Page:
Senate Finance Committee Chairman Max Baucus (D-Mont.) on Nov. 15 introduced legislation to fully repeal IRS Form 1099 information reporting requirements for small businesses and independent landlords contained in recently enacted health care and small business laws.

Starting in 2012, the Patient Protection and Affordable Care Act will require all businesses to file information returns (generally IRS Form 1099) for payments to entities that total more than $600 in a given year. The Small Business Jobs Act of 2010 further expands Form 1099 information reporting requirements so that independent landlords must now submit 1099s to businesses with which they have more than $600 of annual business as of Jan. 1, 2011.

The Small Business Paperwork Relief Act, S. 3946, would repeal these new and expanded requirements without providing any revenue offsets to cover the $19.2 billion cost over 10 years.

The lack of offsets could prove controversial with some Republican deficit hawks. Senator Mike Johanns (R-Neb.) has reintroduced his own legislation, the Small Business Paperwork Reduction Act, which fully repeals the 1099 reporting requirements but offsets the cost with unspent and unobligated federal dollars. Senate Democrats have opposed this offset in the past, with the Senate previously voting 46 to 52 to reject a similar amendment offered by Sen. Johanns.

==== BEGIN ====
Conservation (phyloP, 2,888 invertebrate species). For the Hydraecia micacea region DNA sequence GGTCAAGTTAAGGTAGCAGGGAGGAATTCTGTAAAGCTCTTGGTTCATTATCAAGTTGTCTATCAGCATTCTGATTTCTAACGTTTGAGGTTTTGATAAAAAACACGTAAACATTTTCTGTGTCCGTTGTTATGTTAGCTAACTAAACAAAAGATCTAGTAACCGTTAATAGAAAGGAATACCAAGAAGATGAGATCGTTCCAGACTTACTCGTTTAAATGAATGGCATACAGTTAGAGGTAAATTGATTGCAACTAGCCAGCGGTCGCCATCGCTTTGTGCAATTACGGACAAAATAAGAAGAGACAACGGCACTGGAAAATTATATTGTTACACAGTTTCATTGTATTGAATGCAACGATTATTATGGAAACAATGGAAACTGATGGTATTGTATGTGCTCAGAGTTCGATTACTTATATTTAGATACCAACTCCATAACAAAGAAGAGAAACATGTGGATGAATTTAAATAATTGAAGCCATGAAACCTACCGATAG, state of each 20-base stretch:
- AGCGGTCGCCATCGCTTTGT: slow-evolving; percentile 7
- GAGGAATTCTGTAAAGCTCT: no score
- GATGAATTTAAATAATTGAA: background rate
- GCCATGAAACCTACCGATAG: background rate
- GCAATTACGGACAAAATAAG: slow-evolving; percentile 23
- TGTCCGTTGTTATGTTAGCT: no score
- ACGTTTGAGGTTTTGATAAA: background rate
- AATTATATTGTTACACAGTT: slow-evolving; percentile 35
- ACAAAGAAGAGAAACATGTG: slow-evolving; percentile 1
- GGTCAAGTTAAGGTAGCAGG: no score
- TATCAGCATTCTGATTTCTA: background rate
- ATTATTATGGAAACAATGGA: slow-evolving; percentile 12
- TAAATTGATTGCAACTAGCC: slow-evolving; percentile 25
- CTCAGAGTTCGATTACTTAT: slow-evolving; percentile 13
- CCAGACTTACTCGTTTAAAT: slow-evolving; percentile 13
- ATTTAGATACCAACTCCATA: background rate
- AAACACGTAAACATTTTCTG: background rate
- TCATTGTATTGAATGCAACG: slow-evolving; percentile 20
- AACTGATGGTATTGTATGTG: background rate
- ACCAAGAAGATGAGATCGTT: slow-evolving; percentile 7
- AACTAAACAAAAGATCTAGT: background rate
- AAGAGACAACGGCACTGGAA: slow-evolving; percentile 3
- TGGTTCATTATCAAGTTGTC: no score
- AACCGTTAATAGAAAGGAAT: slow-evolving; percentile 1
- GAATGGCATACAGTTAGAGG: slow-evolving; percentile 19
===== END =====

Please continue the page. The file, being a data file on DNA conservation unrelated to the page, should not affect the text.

Introduction of the Baucus bill is a positive development because both parties are now on record to completely overturn these small-business tax reporting provisions. Senate Democrats had previously proposed a small business carve-out, rather than a full repeal as espoused by Republicans, because they were looking for offsets to make up for revenue that would be lost.

NAHB continues to oppose all the expansions of the 1099 requirements and push for a full repeal because they are a costly and unfair administrative burden for small businesses. NAHB has submitted comments to the Treasury Department opposing the new rule, and is working within a broad coalition of business groups to seek congressional repeal.

In announcing his plans to introduce S. 3946, Baucus said he heard the message from small business owners that these reporting requirements would place too large of a paperwork burden on businesses struggling in a still-recovering economy.

“I have heard small businesses loud and clear and I am responding to their concerns,” Baucus said in a statement.